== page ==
Sorry if this was already asked, but how does pathfinding work in DROD? Paths change constantly with doors and broken walls but it doesn't take any noticable amount of time even for a room full of brained roaches to calculate new paths.

Probably some breadth-first algorithm like this:

* Take a room-sized array of integers
* Initialize a list of tiles with the index/coordinates/whatever of the square with Beethro

Then iterate over that list twice in a loop:
* for each square that doesn't have a value yet, set it to the lowest neighbouring value plus one (or 0 if it's the initial square) in the array
* for each square that got set add the neighbouring squares that don't have a value yet to the list for the next iteration

Lather, rinse, repeat until you're out of tiles.

When moving brained enemies, choose the first surrounding square with the lowest value from the array; if that's blocked choose the second highest one and so on. If there's no numbered tile in the surrounding area do an unbrained move.

Of course, this doesn't take arrows and other stuff into account, but that's "just" extra checks to rule out impossible moves when assigning the numbers.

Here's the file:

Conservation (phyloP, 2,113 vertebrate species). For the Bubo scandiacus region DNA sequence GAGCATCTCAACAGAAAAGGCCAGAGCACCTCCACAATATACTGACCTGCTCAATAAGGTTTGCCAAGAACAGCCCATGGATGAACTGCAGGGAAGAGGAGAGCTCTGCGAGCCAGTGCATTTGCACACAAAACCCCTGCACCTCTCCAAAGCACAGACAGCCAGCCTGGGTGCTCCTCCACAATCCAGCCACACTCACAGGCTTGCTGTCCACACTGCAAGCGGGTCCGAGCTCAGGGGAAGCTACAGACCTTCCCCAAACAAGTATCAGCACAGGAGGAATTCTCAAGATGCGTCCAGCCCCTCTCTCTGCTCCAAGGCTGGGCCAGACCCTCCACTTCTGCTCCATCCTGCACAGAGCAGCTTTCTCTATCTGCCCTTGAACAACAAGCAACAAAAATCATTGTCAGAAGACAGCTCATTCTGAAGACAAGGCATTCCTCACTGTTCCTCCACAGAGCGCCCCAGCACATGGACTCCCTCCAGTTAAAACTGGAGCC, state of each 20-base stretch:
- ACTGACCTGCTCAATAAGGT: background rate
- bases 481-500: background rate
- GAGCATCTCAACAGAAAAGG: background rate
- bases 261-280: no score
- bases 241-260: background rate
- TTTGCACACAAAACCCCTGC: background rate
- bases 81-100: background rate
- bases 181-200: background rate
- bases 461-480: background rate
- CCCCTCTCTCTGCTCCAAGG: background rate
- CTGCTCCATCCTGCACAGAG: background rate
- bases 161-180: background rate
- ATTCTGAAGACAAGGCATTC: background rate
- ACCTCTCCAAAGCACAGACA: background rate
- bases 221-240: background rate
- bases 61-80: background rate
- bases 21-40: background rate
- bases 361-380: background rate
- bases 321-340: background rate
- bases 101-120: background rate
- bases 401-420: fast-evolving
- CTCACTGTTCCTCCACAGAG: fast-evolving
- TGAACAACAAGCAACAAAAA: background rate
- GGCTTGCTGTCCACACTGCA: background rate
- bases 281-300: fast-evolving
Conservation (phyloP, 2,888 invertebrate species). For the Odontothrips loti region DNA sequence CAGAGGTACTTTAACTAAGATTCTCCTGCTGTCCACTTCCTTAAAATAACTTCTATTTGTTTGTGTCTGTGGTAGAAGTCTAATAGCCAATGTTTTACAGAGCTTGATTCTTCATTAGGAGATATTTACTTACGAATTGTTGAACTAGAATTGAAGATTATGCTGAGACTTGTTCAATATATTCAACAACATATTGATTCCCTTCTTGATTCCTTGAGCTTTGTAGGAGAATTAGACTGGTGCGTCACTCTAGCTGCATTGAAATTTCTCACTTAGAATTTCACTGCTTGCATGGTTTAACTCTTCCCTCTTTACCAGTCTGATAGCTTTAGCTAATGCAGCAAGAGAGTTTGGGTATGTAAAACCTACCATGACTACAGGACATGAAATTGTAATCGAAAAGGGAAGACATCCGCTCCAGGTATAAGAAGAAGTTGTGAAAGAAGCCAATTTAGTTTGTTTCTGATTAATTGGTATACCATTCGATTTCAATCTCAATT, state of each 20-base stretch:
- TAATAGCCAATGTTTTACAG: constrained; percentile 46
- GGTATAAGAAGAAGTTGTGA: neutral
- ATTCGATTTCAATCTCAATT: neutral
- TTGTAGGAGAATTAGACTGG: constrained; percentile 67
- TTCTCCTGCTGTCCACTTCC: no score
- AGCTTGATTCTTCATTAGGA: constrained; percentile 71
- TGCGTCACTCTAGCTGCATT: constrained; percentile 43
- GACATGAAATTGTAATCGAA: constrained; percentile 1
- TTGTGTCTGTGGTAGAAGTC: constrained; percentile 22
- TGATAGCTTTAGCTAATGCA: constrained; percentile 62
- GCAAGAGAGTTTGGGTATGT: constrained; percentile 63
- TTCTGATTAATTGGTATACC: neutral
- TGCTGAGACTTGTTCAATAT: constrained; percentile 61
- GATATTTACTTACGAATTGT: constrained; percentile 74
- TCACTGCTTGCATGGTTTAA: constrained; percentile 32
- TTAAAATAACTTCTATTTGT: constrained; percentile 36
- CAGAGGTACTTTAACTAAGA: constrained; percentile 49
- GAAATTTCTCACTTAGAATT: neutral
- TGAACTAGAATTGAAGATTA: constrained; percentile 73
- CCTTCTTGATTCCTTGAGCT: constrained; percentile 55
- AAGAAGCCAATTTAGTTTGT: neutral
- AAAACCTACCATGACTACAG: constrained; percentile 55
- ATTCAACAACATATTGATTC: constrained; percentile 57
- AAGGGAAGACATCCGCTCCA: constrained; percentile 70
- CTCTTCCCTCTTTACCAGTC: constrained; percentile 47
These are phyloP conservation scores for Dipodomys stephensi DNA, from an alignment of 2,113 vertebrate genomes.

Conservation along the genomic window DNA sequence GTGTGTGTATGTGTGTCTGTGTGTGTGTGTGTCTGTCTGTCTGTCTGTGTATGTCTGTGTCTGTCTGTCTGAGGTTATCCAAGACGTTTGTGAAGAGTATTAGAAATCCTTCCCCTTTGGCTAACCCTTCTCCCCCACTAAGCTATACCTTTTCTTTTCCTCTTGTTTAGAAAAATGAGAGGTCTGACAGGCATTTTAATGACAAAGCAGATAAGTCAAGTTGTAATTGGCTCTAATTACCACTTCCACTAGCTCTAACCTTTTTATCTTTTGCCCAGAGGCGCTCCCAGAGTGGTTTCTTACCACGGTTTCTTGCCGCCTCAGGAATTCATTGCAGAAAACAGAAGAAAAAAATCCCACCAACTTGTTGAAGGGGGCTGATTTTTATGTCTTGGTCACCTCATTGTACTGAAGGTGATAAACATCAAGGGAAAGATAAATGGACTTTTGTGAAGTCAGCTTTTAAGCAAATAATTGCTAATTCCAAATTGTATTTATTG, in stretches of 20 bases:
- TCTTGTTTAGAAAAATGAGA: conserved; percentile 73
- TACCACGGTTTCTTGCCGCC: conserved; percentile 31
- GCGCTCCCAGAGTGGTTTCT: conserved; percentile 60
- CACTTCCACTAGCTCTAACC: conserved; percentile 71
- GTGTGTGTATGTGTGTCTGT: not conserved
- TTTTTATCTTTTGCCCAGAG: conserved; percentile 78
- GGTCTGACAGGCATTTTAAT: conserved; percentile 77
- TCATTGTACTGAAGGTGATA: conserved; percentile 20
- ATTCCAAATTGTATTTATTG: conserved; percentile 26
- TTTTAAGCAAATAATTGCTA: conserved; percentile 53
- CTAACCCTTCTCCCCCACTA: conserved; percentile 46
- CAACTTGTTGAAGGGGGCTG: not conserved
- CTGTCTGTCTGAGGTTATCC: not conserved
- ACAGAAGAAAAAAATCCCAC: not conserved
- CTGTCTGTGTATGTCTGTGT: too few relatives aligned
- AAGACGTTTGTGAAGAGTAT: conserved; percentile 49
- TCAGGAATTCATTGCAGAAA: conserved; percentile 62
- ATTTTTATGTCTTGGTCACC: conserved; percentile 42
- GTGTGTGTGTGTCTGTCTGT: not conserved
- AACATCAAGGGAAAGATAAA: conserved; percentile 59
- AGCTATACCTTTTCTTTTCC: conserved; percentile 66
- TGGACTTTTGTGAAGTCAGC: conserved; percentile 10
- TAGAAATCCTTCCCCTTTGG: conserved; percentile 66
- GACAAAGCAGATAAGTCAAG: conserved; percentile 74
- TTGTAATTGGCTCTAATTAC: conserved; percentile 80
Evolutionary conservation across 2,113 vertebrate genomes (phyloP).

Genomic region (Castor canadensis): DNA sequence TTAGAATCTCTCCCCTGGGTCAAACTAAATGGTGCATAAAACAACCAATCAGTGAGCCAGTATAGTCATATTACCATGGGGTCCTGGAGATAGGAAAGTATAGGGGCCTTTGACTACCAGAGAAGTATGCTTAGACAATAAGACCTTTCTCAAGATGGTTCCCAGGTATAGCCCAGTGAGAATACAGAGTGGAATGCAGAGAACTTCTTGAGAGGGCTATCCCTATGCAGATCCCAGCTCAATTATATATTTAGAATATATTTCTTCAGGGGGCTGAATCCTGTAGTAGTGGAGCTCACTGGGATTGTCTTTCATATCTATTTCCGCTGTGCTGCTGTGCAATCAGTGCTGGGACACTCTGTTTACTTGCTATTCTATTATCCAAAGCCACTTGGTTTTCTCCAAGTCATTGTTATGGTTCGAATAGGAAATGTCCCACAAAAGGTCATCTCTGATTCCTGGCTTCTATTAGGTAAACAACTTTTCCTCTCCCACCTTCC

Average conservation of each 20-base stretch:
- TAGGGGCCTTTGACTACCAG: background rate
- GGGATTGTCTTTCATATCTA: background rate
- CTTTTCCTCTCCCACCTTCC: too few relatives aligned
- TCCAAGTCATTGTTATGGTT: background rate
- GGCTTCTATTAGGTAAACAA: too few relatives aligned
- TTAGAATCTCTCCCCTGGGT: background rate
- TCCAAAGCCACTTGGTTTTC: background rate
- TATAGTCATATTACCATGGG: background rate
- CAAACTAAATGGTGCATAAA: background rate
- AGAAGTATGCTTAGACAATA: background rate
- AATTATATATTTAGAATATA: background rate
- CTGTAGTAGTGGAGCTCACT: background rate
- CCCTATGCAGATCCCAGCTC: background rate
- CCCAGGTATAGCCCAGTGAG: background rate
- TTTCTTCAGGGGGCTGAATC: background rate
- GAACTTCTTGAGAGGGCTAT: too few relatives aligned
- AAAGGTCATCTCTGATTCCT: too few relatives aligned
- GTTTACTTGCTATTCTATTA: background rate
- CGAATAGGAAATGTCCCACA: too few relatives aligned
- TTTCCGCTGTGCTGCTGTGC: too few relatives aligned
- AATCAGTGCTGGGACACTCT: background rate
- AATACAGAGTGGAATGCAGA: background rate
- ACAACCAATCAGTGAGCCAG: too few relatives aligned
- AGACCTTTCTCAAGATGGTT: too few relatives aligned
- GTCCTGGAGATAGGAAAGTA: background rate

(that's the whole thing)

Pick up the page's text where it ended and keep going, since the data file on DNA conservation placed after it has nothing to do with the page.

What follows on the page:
np: The Notwist - Gravity (The Devil, You + Me)


Is this done only right after Beethro moves, or after every monster moves?
04-17-2012 at 08:52 AM
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quote:
Bombadil wrote:
quote:
Briareos wrote:
quote:
vittro wrote:
Sorry if this was already asked, but how does pathfinding work in DROD? Paths change constantly with doors and broken walls but it doesn't take any noticable amount of time even for a room full of brained roaches to calculate new paths.

Probably some breadth-first algorithm like this:

* Take a room-sized array of integers
* Initialize a list of tiles with the index/coordinates/whatever of the square with Beethro

Then iterate over that list twice in a loop:
* for each square that doesn't have a value yet, set it to the lowest neighbouring value plus one (or 0 if it's the initial square) in the array